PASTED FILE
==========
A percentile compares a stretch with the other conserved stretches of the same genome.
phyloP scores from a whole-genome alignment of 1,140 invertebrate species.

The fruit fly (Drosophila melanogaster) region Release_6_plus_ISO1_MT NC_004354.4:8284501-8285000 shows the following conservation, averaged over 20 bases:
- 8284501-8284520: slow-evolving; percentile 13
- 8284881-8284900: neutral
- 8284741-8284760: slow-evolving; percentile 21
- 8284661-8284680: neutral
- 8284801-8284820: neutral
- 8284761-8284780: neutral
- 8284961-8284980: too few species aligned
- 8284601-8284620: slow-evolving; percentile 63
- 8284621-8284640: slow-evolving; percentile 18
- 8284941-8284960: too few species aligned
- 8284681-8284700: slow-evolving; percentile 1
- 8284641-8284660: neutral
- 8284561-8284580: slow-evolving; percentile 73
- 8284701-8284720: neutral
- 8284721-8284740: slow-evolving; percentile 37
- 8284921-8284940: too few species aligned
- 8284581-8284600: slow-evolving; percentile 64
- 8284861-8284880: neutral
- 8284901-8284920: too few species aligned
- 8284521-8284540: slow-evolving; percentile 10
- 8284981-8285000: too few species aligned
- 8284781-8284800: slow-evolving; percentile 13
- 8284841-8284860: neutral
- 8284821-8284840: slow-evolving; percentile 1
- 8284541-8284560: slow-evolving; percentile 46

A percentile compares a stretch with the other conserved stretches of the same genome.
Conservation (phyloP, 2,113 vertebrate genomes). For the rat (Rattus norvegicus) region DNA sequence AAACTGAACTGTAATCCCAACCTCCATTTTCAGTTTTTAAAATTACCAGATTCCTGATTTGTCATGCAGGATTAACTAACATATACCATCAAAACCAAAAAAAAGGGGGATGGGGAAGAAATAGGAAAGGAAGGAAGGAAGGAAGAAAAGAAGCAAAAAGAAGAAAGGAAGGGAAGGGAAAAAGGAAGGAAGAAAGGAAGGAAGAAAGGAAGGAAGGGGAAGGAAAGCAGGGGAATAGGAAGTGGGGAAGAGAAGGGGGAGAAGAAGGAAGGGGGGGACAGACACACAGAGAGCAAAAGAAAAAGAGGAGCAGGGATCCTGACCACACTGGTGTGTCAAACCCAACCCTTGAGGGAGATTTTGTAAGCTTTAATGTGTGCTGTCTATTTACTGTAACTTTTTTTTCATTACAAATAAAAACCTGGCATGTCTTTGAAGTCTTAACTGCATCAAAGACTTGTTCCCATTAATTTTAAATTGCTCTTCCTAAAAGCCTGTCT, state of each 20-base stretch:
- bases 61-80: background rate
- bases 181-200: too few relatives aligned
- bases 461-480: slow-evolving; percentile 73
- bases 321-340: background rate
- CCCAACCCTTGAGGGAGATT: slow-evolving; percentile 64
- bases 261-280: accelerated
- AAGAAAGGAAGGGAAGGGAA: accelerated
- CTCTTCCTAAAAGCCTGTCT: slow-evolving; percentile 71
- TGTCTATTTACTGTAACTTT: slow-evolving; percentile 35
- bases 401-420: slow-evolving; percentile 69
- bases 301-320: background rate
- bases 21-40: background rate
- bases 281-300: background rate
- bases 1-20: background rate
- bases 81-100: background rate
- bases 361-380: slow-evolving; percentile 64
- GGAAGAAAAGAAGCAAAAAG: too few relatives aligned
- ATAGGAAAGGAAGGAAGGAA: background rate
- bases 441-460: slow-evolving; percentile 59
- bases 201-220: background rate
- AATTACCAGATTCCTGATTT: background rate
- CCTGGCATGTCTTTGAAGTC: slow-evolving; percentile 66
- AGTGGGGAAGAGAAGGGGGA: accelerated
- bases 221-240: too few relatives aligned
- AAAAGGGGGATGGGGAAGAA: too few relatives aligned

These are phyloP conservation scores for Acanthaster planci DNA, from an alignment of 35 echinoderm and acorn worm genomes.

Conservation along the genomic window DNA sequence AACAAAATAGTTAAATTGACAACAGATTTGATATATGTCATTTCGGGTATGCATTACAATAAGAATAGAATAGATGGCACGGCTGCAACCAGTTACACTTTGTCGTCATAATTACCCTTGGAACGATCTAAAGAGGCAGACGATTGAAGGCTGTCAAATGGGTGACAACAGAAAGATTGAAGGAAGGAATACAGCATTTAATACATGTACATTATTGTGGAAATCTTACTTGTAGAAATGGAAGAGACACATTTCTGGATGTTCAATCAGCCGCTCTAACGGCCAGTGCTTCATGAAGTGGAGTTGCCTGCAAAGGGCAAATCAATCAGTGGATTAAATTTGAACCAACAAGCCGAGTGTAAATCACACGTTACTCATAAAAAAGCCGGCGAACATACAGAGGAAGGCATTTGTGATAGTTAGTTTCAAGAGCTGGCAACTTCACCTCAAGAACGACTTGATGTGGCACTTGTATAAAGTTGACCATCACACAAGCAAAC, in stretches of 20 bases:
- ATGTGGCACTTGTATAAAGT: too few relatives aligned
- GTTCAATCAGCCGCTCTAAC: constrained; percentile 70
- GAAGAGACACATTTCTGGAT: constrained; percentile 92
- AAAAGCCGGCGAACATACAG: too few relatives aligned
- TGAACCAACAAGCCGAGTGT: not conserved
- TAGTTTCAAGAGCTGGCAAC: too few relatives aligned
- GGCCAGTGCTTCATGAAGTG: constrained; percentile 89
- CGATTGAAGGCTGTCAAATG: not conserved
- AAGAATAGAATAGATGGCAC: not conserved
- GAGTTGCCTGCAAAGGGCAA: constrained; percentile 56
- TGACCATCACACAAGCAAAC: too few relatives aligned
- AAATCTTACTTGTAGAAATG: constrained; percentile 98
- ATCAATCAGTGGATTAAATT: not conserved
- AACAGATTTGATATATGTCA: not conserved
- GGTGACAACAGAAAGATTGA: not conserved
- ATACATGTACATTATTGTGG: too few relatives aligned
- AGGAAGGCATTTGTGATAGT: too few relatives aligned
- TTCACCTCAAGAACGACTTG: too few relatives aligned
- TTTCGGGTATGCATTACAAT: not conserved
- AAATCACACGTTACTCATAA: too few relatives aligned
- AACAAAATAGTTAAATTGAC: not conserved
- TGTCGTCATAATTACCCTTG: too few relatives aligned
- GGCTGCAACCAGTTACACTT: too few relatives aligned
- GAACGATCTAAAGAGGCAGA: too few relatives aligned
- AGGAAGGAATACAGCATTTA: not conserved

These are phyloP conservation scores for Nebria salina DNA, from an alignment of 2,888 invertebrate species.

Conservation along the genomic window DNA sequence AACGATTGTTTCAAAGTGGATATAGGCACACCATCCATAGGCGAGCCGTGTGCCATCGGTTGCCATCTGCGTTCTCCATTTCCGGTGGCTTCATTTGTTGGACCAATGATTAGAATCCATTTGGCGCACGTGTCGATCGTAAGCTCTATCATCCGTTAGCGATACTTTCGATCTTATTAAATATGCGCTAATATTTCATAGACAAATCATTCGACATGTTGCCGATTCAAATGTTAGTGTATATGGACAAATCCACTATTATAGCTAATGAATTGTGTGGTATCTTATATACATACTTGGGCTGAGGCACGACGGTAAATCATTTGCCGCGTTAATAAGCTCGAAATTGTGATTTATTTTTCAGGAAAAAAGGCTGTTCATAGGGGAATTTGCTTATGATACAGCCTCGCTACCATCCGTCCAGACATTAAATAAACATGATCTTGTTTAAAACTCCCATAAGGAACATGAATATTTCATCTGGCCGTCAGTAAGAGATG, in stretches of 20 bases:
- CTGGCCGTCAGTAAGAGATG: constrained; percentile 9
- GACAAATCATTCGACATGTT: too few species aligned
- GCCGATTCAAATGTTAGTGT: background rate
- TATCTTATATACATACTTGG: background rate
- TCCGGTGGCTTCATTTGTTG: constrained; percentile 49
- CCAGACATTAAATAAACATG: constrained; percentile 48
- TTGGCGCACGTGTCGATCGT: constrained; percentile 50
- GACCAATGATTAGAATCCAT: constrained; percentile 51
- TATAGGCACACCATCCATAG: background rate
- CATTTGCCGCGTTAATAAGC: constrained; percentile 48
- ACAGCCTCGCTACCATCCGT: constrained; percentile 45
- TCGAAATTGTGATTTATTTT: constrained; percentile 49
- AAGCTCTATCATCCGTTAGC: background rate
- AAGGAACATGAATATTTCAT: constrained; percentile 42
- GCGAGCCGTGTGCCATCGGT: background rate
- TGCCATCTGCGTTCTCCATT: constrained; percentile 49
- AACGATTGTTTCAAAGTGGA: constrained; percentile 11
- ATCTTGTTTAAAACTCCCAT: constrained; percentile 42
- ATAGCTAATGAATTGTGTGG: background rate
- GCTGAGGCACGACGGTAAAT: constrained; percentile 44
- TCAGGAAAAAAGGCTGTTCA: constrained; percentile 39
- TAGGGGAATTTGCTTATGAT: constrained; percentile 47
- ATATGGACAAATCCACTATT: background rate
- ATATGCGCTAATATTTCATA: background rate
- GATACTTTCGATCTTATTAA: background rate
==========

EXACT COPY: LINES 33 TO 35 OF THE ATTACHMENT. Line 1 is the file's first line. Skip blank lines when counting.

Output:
- bases 461-480: slow-evolving; percentile 73
- bases 321-340: background rate
- CCCAACCCTTGAGGGAGATT: slow-evolving; percentile 64